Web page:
Yet, there is a broader set of policy ideas that have to be available to produce more democratic outcomes, such as Piketty’s (2014, Chapter 15) idea to raise a wealth tax, which may be as low as 1% on assets above 1 million euros, or a financial transaction tax estimated to be 0.5% of GDP (Piketty, p.651n38). The German trade federation argues that a small wealth tax can generate 200 to 250 billion euros in revenues to finance a New Deal infrastructure investment program across Europe (DGB 2012, p.9). Then there is the possibility of reneging debts, which Streeck did mention, though only as a general proposal without much detail (e.g. how much of a hair cut is realistic and desirable?) Another idea, which Streeck disputes in the spirit of Hayek, is a centralized EU that pursues democratic goals, which is the best way to prevent self-defeating internal competition and race-to-the-bottom among nation-states.
Left-wing intellectuals can choose among two major thrusts in terms of policy:
- Do whatever it takes to restore market confidence via state regulation, state investment and a leveling in political power between workers’ and capitalists’ interests. This is what Streeck referred to as ‘Keynesian policy’.
- Do something else entirely to transcend the profit-based capitalist system and its associated contradictions. Though I will concede that it is by no means clear what transcending capitalism means. State-controlled socialism? Libertarian, worker-centered socialism (or anarcho-syndicalism)? A combination of the two? Wallerstein and Collins (2013) have thought about what that could imply, though I think they were better at pointing out possible causes of the collapse of the current system rather than a replacement with a workable new system to govern human affairs.
Despite the aforementioned shortcomings, Streeck’s book provides excellent insights into the problems and contradictions of democratic capitalism, which in itself is a significant scholarly contribution which is all too often neglected in the very small-scale and highly focused research projects that occupy contemporary political scientists, economists and sociologists.
Some scholars might argue that problems in political economy have become so complicated that even the most erudite scholars have no choice but to restrict themselves to smaller empirical and theoretical problems without making grand generalizations which can easily be refuted and lack substance. But I would disagree with that position. Treading carefully in the footsteps of thinkers like Marx, Schumpeter or Ricardo provides a solid methodological framework to think about big economic questions, which, of course, have to be critically evaluated in every new historical context containing different actors and data points.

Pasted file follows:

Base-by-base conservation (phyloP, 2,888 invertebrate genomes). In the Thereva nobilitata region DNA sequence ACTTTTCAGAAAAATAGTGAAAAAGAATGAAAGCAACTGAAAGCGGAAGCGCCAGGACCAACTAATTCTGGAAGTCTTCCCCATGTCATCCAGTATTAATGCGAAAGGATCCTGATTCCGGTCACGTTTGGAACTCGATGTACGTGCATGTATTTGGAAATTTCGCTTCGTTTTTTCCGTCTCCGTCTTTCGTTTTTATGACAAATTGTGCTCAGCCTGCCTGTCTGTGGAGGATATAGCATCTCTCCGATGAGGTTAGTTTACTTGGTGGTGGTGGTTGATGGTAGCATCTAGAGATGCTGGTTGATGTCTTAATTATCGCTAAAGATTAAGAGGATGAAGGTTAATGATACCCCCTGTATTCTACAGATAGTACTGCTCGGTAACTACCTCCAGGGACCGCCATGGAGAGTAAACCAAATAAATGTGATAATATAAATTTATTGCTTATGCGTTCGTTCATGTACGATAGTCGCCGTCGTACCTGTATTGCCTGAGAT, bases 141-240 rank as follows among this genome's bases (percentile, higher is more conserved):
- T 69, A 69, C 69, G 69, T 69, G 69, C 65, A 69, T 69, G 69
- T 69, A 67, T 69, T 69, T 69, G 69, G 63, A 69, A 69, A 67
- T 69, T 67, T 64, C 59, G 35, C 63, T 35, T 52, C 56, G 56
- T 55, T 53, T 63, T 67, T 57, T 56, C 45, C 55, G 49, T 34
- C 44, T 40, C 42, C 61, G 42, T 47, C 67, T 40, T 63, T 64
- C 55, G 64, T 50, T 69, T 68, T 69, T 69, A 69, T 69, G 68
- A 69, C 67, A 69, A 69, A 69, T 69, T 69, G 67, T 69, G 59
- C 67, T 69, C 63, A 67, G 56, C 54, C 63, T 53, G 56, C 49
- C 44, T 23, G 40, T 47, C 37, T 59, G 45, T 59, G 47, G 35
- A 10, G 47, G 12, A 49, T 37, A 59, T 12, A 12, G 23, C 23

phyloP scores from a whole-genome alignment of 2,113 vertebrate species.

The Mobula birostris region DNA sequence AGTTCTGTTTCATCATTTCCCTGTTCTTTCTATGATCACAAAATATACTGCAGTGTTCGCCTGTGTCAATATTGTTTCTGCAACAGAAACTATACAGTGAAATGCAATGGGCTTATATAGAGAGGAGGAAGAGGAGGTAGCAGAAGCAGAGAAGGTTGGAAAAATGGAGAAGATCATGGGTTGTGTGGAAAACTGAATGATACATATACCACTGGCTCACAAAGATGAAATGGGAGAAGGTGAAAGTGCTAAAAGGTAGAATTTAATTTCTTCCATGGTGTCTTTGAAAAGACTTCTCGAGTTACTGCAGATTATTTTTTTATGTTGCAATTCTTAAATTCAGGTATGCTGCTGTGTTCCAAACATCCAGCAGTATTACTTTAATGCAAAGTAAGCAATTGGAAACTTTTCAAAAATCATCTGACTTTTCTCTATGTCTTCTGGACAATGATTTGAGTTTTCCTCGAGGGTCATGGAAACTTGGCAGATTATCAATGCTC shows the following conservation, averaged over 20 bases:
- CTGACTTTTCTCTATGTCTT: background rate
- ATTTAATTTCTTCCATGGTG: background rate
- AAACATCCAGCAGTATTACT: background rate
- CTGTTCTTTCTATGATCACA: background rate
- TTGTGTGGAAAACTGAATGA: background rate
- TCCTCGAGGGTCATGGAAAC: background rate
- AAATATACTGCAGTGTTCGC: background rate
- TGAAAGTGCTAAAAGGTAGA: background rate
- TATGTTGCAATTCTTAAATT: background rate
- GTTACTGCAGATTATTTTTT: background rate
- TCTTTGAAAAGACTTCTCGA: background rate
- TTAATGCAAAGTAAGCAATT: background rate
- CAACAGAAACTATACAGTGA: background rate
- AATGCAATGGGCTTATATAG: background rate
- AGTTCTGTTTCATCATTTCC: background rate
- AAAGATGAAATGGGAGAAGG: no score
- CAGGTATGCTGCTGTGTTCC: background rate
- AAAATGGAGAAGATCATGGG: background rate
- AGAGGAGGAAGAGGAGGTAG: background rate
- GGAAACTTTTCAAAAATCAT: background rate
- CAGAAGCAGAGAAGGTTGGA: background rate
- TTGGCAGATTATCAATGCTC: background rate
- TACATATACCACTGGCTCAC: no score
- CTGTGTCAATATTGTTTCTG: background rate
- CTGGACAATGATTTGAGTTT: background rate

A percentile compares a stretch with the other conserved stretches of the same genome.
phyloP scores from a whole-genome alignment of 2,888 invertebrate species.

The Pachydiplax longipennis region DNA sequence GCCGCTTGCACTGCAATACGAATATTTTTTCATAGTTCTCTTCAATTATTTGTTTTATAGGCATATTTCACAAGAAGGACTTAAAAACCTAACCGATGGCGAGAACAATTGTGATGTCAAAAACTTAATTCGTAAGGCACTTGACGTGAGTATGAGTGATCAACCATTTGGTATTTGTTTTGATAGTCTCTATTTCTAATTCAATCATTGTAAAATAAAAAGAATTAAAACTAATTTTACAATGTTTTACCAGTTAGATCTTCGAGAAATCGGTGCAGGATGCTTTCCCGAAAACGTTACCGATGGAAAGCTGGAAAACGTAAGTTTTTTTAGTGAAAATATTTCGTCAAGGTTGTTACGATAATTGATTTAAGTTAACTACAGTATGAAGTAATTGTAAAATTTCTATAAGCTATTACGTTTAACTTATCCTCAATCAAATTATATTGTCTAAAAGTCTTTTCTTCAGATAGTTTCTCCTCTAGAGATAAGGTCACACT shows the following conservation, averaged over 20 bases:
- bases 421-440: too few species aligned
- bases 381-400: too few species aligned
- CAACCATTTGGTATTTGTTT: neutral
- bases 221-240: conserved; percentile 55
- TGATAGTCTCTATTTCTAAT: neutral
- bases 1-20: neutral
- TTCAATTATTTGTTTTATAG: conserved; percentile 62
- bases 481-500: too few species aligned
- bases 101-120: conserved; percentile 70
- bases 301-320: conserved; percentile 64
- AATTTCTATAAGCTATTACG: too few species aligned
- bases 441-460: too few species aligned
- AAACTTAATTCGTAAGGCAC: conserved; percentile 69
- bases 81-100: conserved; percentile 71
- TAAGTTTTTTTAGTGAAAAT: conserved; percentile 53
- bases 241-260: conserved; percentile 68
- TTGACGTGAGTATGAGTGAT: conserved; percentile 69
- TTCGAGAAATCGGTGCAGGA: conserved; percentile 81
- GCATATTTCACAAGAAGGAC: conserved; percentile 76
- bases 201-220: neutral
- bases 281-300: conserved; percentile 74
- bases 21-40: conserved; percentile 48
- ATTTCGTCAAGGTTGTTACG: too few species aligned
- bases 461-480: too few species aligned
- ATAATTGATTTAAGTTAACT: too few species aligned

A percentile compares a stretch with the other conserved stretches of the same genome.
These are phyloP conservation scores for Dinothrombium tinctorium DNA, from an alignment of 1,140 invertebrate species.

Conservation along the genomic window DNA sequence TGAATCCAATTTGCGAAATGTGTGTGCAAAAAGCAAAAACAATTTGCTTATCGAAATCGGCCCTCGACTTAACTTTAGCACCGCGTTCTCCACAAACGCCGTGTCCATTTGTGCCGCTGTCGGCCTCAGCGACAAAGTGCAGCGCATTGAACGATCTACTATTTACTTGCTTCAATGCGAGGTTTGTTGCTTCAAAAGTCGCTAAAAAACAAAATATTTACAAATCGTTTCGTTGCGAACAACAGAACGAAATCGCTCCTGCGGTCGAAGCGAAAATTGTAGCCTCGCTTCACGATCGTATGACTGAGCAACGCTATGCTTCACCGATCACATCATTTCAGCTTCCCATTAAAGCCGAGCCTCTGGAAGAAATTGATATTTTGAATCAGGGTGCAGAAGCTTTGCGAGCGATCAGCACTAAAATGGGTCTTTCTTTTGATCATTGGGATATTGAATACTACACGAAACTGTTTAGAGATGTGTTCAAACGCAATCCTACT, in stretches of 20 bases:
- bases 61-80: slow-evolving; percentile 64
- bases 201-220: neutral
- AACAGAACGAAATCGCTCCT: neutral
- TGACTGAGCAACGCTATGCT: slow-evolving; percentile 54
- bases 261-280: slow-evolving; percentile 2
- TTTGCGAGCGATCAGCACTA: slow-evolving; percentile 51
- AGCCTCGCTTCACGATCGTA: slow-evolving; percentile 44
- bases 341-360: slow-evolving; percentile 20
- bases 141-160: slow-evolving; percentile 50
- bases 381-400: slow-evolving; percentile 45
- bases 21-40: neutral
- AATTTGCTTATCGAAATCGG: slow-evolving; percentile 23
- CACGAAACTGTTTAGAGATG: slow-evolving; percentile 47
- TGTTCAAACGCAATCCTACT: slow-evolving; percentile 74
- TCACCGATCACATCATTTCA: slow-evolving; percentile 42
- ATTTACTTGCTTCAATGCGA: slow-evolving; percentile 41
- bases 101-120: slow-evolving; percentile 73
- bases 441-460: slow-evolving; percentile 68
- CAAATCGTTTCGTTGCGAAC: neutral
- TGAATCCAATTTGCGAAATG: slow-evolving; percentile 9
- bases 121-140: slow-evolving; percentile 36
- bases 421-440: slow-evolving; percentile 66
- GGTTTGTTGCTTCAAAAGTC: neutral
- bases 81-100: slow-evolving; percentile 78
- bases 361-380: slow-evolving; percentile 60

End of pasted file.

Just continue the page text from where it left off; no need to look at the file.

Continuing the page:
In my opinion, it is not the lack of scholarly comprehension, but the fear of violating social norms and politically permissible views, which deter and discourage the more critical social scientific inquiry a la Streeck. One of Streeck’s favorite sociologists is C. Wright Mills, who not coincidentally produced uproar in the US of the 1950s after attacking the entire elite power structure of the country during the height of the McCarthy era (see Elwell 2002). It might be true that the emperor wears no clothes, but it is still discomforting to point it out to him.9
I conclude with one more methodological note: Streeck is by training a sociologist, who is absorbed with the problems of capitalism, and takes trouble with fellow sociologists, whose insights neglect broader historical and economic inquiries. This critique is not necessarily confined to sociologists, but includes other social scientists as well, such as economists, as Piketty (op.cit., pp.30-33, 573-5) described.10 Streeck noted in his preface,
More often than not I missed the kind of worldly realism to be found in a book such as C. Wright Mills’s The Power Elite; and to this day I soon become bored with sociology from which histories, local colour and the exotic, often absurd, side of social and political life are absent. Although I therefore travel light in terms of theory, my theme here- the financial and fiscal crisis of the wealthy capitalist democracies- does require me to connect with the rich theoretical tradition of political economy. This is because, unless the sociology of social crises and the political theory of democracy learn to conceive of the economy as a field of social-political activity, they inevitably fall wide of the mark, as does any conception of the economy in polity and society that leaves out of account their present capitalist form of organization. After what has happened in 2008, no one can understand politics and political institutions without closely relating them to markets and economic interests, as well as to the class structures and conflicts arising from them. (p.XV)
The kinds of questions that readers of Streeck are left with depend very much on the intellectual and ideological preferences of the reader. What is the future of the euro? What is the future of Europe? What is the future of the consolidation state? What is the future of debt accumulation? What is the future of economic growth? How do we reawaken capitalists’ ‘animal spirit’ of investing in the real economy? What can we do to make Europe more democratic? How will the Staatsvolk and Marktvolk dilemma resolve itself? Others might ask, how can we accelerate Hayekian-style liberalization, deregulation and privatization? How can we achieve liberalization with the least amount of social resistance? But more broadly speaking, what is the future of capitalism itself?